Bitcoin Mining Is Big in China. Why Investors Should Worry.
Kanebridge News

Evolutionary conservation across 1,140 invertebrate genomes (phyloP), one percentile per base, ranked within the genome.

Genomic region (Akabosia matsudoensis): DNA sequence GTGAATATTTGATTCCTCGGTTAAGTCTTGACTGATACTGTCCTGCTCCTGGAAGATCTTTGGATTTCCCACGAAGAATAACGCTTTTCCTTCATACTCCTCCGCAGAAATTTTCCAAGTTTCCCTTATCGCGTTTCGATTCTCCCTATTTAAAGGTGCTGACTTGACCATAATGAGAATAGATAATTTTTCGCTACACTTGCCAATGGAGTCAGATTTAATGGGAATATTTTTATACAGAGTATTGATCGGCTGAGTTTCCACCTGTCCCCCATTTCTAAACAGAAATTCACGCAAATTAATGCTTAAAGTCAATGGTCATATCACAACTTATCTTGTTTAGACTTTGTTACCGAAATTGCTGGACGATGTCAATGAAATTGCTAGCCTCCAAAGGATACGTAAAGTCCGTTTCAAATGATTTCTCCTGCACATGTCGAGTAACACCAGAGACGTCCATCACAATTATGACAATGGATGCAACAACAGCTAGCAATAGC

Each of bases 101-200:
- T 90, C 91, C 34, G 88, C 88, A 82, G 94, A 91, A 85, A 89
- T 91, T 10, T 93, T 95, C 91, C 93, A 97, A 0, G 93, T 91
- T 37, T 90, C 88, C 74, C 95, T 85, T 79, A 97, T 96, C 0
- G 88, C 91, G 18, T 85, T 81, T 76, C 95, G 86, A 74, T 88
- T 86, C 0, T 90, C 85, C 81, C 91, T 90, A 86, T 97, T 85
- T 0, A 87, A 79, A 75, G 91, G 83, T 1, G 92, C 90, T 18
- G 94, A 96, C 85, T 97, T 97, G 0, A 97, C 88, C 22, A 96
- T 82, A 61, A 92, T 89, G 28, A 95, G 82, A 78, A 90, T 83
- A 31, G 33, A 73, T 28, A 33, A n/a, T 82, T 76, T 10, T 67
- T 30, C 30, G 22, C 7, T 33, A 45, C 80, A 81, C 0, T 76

HOUSE MEDIAN ASKING PRICES AND WEEKLY CHANGE     Sydney $1,516,817 (-0.06%)       Melbourne $971,359 (-1.00%)       Brisbane $819,969 (+2.77%)       Adelaide $731,547 (+1.72%)       Perth $621,459 (+0.34%)       Hobart $751,359 (-0.46%)       Darwin $633,554 (-4.02%)       Canberra $1,005,229 (+2.77%)       National $966,406 (+0.40%)                UNIT MEDIAN ASKING PRICES AND WEEKLY CHANGE     Sydney $700,089 (-0.30%)       Melbourne $470,277 (-0.26%)       Brisbane $404,718 (+2.58%)       Adelaide $332,602 (+1.44%)       Perth $348,181 (-0.09%)       Hobart $551,005 (+2.68%)       Darwin $355,689 (-3.55%)       Canberra $477,440 (+4.12%)       National $484,891 (+0.89%)                HOUSES FOR SALE AND WEEKLY CHANGE     Sydney 8,451 (-507)       Melbourne 12,654 (-279)       Brisbane 9,158 (+847)       Adelaide 2,765 (-40)       Perth 9,974 (+39)       Hobart 595 (+36)       Darwin 247 (-1)       Canberra 666 (-49)       National 44,510 (+46)                UNITS FOR SALE AND WEEKLY CHANGE     Sydney 8,895 (+164)       Melbourne 8,149 (-24)       Brisbane 2,260 (+33)       Adelaide 649 (+5)       Perth 2,489 (-21)       Hobart 101 (-3)           Canberra 430 (+13)       National 23,351 (+167)                HOUSE MEDIAN ASKING RENTS AND WEEKLY CHANGE     Sydney $630 $0       Melbourne $470 $0       Brisbane $460 ($0)       Adelaide $495 (+$5)       Perth $500 ($0)       Hobart $550 $0       Darwin $600 ($0)       Canberra $700 ($0)       National $562 (+$)                UNIT MEDIAN ASKING RENTS AND WEEKLY CHANGE     Sydney $540 (+$10)       Melbourne $410 (+$2)       Brisbane $460 (+$10)       Adelaide $380 $0       Perth $440 (-$10)       Hobart $450 $0       Darwin $500 ($0)       Canberra $550 $0       National $473 (+$2)                HOUSES FOR RENT AND WEEKLY CHANGE     Sydney 5,470 (-50)       Melbourne 7,404 (-70)       Brisbane 1,986 (-122)       Adelaide 875 (-29)       Perth 1,838 (-38)       Hobart 254 (+18)       Darwin 70 (-3)       Canberra 388 (+17)       National 18,285 (-277)                UNITS FOR RENT AND WEEKLY CHANGE     Sydney 10,652 (+58)       Melbourne 9,001 (-180)       Brisbane 1,567Brisbane 1,679 (-62)       Adelaide 403 (+4)       Perth 1,050 (-21)       Hobart 87 (+1)       Darwin 131 (-10)       Canberra 453 (+43)       National 23,344 (-167)                HOUSE ANNUAL GROSS YIELDS AND TREND       Sydney 2.16% (↑)      Melbourne 2.52% (↑)        Brisbane 2.92% (↓)       Adelaide 3.52% (↓)       Perth 4.18% (↓)     Hobart 3.81% (↑)      Darwin 4.92% (↑)        Canberra 3.62% (↓)       National 3.03% (↓)            UNIT ANNUAL GROSS YIELDS AND TREND       Sydney 4.01% (↑)      Melbourne 4.53% (↑)        Brisbane 5.91% (↓)       Adelaide 5.94% (↓)       Perth 6.57% (↓)       Hobart 4.25% (↓)     Darwin 7.31% (↑)        Canberra 5.99% (↓)       National 5.07% (↓)            HOUSE RENTAL VACANCY RATES AND TREND         Sydney 1.5% (↓)       Melbourne 1.9% (↓)       Brisbane 0.6% (↓)       Adelaide 0.5% (↓)       Perth 1.0% (↓)     Hobart 0.8% (↑)        Darwin 0.9% (↓)       Canberra 0.6% (↓)     National 1.2%        National 1.2% (↓)            UNIT RENTAL VACANCY RATES AND TREND         Sydney 2.3%ey 2.4% (↓)       Melbourne 3.0% (↓)       Brisbane 1.3% (↓)       Adelaide 0.7% (↓)     Perth 1.3% (↑)        Hobart 1.2% (↓)     Darwin 1.1% (↑)        Canberra 1.6% (↓)     National 2.1%       National 2.1% (↓)            AVERAGE DAYS TO SELL HOUSES AND TREND         Sydney 31.2 (↓)       Melbourne 30.9 (↓)       Brisbane 35.7 (↓)       Adelaide 27.6 (↓)       Perth 40.5 (↓)       Hobart 30.2 (↓)       Darwin 27.1 (↓)     Canberra 28.1 (↑)        National 31.4 (↓)            AVERAGE DAYS TO SELL UNITS AND TREND         Sydney 33.7 (↓)       Melbourne 32.6 (↓)       Brisbane 34.8 (↓)       Adelaide 29.5 (↓)       Perth 46.6 (↓)       Hobart 27.4 (↓)       Darwin 38.2 (↓)       Canberra 30.2 (↓)       National 34.1 (↓)